Why the Panther Uniform and Panther Patrols Were So Important

While developing plans for a revolutionary organization, Newton considered every detail, including the uniform his cadre would wear. The Panther leader desired for the group’s image to serve as a “plus factor” that distinguished them from an ordinary street gang. According to historian Ula Taylor, Huey P. Newton “didn’t want people to see the Panthers as thuggish, gun-toting brothers without an organized agenda. He came up with the idea that all Panthers should wear neat, polished uniform–black slacks, ironed powder-blue shirts, black tie or turtleneck, black leather sports jacket.”   Seale explains the Panther uniforms importance below.

That uniform represented a heck of a lot more to the community than just a uniform. It represented organization. The racist power structure recognized us as being organized and they hated it. But the Black community, even the elderly mother would say “Lord, them young men show is sharp. Them young men and young women sure are sharp and clean and organized.” This is one thing Black people needed. It’s a safety valve for developed consciousness. To the brother on the block, the lumpen, “Man, them dudes show is sharp. Baby, I show wish I had me some knows and some pimp socks like that,” you know what I mean? But at the same time, it gave us a chance to talk with people about the ten-point platform and program really what we were about.”

Unfortunately for the Panthers, their attempt to differentiate themselves from street gangs and hoodlums failed to increase their membership numbers significantly. Nonetheless, the moment that Huey P. Newton, Bobby Seale, and Lil’ Bobby Hutton emerged from their vehicle, they caused a significant buzz throughout the Bay Area.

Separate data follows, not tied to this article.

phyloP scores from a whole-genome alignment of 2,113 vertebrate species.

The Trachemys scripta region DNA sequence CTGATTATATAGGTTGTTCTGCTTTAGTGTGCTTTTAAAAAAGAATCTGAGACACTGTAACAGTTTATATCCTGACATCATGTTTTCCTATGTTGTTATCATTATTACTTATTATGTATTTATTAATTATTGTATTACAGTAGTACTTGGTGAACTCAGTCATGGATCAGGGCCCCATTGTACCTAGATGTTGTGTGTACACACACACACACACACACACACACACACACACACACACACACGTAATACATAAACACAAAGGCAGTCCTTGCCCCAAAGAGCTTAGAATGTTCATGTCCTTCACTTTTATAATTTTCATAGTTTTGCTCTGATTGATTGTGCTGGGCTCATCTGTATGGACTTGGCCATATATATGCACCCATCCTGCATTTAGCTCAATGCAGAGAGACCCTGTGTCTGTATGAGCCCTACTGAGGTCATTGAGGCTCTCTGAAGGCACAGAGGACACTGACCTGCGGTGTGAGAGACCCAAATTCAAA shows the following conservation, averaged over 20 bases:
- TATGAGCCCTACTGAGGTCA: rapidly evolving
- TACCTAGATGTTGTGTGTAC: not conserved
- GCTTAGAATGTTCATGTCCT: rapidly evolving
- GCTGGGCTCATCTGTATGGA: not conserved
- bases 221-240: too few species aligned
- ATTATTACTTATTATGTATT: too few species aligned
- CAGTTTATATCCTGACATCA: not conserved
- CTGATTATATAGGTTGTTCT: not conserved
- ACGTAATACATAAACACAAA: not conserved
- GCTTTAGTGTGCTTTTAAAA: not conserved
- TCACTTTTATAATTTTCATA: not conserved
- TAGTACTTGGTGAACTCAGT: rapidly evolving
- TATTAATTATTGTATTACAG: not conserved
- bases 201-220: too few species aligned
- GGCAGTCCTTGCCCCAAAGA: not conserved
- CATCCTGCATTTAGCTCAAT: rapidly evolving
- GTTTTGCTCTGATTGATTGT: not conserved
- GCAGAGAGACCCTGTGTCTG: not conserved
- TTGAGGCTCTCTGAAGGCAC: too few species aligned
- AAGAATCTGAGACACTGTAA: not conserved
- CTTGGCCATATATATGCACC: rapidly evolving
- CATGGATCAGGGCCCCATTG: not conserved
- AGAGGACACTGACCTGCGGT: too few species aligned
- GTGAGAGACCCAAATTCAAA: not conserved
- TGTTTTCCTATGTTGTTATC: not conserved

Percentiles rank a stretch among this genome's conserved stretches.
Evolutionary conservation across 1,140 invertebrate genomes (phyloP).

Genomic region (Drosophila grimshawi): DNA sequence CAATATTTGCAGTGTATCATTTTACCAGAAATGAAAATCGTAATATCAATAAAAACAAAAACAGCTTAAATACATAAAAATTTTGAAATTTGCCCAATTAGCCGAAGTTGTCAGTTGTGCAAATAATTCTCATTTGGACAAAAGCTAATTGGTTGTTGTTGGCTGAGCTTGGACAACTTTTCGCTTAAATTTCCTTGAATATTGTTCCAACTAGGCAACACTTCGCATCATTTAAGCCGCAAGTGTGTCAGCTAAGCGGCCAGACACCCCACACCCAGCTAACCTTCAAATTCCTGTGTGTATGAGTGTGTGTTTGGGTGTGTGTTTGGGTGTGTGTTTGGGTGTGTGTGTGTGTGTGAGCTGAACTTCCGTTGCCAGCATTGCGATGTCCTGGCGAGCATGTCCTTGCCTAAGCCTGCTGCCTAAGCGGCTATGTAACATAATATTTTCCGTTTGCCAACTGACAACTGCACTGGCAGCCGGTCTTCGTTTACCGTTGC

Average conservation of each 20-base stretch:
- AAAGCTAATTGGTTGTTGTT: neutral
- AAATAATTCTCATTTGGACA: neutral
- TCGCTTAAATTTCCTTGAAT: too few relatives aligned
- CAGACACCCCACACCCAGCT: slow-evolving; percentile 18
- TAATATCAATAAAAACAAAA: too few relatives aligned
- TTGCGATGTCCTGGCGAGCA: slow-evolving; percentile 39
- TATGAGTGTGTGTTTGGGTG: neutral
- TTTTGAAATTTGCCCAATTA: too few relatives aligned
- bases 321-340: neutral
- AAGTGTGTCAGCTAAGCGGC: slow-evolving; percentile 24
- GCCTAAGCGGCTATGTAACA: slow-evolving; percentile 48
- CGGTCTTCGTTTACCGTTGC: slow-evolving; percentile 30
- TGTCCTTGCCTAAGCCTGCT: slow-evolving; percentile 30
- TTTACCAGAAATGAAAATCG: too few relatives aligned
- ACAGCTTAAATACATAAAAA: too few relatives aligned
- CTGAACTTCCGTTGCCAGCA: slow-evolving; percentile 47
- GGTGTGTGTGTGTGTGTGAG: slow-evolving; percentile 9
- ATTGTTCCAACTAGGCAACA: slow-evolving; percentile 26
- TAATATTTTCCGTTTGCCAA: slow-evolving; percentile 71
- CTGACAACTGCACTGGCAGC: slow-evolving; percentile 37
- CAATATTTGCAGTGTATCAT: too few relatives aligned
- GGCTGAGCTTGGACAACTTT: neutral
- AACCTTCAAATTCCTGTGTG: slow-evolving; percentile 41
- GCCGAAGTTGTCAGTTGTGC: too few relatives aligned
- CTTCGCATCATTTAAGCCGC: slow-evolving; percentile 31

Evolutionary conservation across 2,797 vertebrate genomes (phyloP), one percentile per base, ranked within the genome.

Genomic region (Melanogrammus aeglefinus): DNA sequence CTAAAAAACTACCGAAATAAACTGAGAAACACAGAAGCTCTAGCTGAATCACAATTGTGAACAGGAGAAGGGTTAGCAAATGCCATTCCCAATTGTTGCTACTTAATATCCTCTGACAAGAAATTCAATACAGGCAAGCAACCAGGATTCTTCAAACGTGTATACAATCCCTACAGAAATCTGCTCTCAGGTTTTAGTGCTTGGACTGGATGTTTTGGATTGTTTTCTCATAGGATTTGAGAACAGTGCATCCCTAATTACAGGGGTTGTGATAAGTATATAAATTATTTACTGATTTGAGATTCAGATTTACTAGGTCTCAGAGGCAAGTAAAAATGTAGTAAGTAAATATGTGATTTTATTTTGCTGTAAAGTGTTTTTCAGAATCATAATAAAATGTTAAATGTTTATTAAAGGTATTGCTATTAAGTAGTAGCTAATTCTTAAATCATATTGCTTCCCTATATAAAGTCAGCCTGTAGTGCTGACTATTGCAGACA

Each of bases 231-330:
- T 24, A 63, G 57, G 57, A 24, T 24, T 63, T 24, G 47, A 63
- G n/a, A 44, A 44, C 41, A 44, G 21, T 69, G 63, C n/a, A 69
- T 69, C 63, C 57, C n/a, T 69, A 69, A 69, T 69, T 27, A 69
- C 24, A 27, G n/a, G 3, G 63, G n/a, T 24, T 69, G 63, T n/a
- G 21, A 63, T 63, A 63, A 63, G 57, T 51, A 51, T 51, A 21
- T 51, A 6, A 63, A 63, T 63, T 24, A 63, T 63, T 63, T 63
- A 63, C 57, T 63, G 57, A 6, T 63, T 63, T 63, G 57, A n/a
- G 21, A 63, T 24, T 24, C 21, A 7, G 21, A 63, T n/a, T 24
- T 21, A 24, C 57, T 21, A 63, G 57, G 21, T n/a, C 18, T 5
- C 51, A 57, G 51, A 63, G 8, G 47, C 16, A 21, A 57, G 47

According to Elaine Brown, fear was the greatest obstacle the African-American community faced on its path to liberation.

The first question for black people is to get past fear, to see past the monolith to the man. That’s why we started using the word ”pig,” a detestable image that takes away the image of omnipotence. A pig, whether running loose in the ghetto with a gun or sitting on Wall Street or in the White House, is a man who can bleed like a man and fall like a man.

Panther leaders hoped to wield the Panther Patrols as an Excalibur that slew Bay Area African-Americans perception of law enforcement officers’ omnipotence.

Newton realized that theory alone was incapable of trumping African-Americans fear of Bay Area officers. Ironically, fear prevented local Blacks from moving toward liberation. Newton speculated that only public confrontations held the potential to remove the veneer of omnipotence that simultaneously cloaked officers and convinced Black urbanites that joining the Panther Party was suicidal.

Huey P. Newton recalls the Panther Patrols initial purpose below.

Out on patrol, we stopped whenever we saw the police questioning a brother or a sister. We would walk over with our weapons and observe them from a safe distance so that the police could not say we were interfering with the performance of their duty. We would ask the community members if they were being abused. Most of the time, when a policeman saw us coming, he slipped his book back into his pocket, got into his car, and left in a hurry. The citizens who had been stopped were as amazed as the police at our sudden appearance.

I always carried law books in my car. Sometimes, when a policeman was harassing a citizen, I would stand off a little and read the relevant portions of the penal code in a loud voice to all within hearing distance. In doing this, we were helping to educate those who gathered to observe these incidents. If the policeman arrested the citizen and took him to the station, we would follow and immediately post bail. Many citizens came right out of jail and into the Party, and the statistics of murder and brutality by policemen in our communities fell sharply. 

Dr. James Thomas Jones III

© Manhood, Race and Culture, 2017

Excerpt from Creating Revolution as they Advance: A Narrative History of the Black Panther Party for Self-Defense

Available at Barnes & Noble, Amazon, and every location where great books are sold.

Eldridge Cleaver Discovers the Black Panther Party for Self-Defense